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ERP Cloud Programme – Performance of a Lifetime

By Sunchana Johnston 31 May 2024
ERP Cloud Programme – Performance of a Lifetime

As I stood up and presented the complex programme plan to the Glasgow crowd of seasoned ERP Managers, I felt the calming, confident vibes of the Old Town Dubrovnik theatre coming over us.   

Acting as a child performer on stage, I studied management basics from the best accidental project managers. Our project and theatre presence were a culmination of careful and detailed planning. After months of hard work and preparation, we learnt the script by heart. Our drama teacher, Mr Ivan Pintar, aka Project Manager, adopted a play from a folk fairytale. After the initial call for actors, he selected the right team. Inspired, we worked tirelessly. Vigorously, we practised facial expressions in front of a mirror. So, we would see how we looked to our clients when we performed, trying to make the story believable. He made us collaborate and support each other by elevating the experience. We learnt from our mistakes. We failed fast, many times. Dusted off and got up bigger and stronger so many times. By the end of it, we were seasoned professionals. Most of all, his tenacity gave us skills for life. We could get a buy-in from the most inhospitable spectators. 

Strangely enough, all the afterschool hours spent rehearsing with fellow students paid off. We won the 1980s Dubrovnik Young Actors competition!  

Performing in front of rowdy Croatian teenagers in a confined neo-renaissance space of theatrical magic prepared me well for all types of project stakeholders. 

Despite hurdles along the way, my confidence soared every time I had a total recall of that day. 

If I could make it there, I felt that I could make it anywhere – even in Scotland, UK. 

When I assemble an ERP project plan, I’m quietly confident as an APM Fellow and Chartered professional.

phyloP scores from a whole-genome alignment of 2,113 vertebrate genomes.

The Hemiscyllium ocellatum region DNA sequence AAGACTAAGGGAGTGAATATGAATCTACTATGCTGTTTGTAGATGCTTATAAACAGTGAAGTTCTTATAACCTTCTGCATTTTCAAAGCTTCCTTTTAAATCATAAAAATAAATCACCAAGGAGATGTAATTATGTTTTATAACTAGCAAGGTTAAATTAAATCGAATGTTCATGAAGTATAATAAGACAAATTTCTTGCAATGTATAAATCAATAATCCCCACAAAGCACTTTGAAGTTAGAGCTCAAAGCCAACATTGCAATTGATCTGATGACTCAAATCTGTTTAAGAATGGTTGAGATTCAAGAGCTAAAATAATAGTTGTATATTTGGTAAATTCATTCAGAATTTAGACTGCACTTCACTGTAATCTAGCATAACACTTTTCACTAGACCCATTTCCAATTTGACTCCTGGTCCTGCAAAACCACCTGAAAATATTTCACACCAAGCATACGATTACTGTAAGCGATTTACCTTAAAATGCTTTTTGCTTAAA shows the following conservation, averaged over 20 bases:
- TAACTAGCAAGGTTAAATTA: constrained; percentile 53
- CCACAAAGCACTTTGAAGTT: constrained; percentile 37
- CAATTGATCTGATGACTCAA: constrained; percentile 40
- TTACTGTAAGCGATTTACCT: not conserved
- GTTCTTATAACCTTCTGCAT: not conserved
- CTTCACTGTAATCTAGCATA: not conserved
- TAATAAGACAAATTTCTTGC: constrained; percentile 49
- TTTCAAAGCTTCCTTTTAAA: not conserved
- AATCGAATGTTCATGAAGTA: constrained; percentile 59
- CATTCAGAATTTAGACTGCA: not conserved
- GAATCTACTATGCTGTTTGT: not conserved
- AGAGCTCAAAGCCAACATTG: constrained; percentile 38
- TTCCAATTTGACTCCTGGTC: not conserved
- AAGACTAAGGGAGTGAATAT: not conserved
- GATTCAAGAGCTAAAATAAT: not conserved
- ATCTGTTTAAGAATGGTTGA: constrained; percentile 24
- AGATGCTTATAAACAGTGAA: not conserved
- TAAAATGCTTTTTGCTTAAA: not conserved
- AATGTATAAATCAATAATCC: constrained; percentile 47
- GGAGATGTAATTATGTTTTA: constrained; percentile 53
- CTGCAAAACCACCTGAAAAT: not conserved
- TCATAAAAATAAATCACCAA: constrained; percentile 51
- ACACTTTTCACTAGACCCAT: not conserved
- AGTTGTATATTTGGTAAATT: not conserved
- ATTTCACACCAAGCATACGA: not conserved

I feel like a prospector striking gold. Excitement comes in waves; I can feel it in my bones. 

So, what is an ERP Cloud programme? 

The ERP Cloud programme is a game-changer in enterprise resource planning.

It’s like a digital Swiss Army knife for businesses, just better. Instead of a sticky-taped IT Systems patchwork, the ERP Cloud is a shiny software toy. While the current legacy systems that only Bob in Accounts knows how to operate, the ERP shines with its suite of seamless applications like a star. The problem starts when most of Bob’s colleagues have rightfully retired, and nobody is left to steer the ship. This is where the IT cloud comes in to boost productivity and gain valuable insights, transforming decision-making into a breeze.  

As with Netflix binge-watching - everyone is doing it.  

What always puzzles me is how many mega-programmes go on for years without proper programme plans. And I’m not talking about Primavera P6 fully integrated solutions—more of a back-to-basics. Professionally, I’m keen on proper outcome-based milestones that make sense. Some inter-project dependencies that deliver ‘things’ which are called payroll, procurement, and performance management.  

How do we make it deliverable? 

Plan it! It’s a simple-to-understand one-page roadmap with some add-ons. 

As a master planner with over twenty-five years of experience across various industries, I’ve created and presented some of the most complex, technically advanced plans.  

A few years back, I accepted the challenge of setting up and delivering a seamless digital programme planning function. Programmes come in all shapes and sizes, and this was a big one.  

The PMO team sent me the evidence of something that resembled programme activities they gathered just as I started work. All were keen for me to crack on with it, as the previously commissioned consultancy-based planners cost them the earth. The outcome wasn’t what they wanted, so they employed a freelancer, me. Knowing that made me feel cheap, but there were mouths to feed at home, so I cracked on with it fast and furious.  

We cannot deliver change programmes in isolation, and I devised a plan of action: 

  1. Starting with good comms - means engaging colleagues with a live presentation of solid plans with a constructive question and answers section to get them on board. 
  2. Sign off whatever comes out of the presentation with senior management on strategy and approach. 
  3. Get on with it. 

Applying the default work breakdown structures (WBS) thinking from advanced scheduling tools like Primavera P6 came to me almost by default. I knew it inside out, and it worked well for me in the past. I had to deliver within the Microsoft Suite of tools on this occasion. Naturally, I chose MS Project, PowerPoint, and Excel. I prefer MS Project for dynamic scheduling functionalities, Excel for a broad user base as everyone knows how to use it, and PowerPoint for the aesthetic looks which may appease the executives.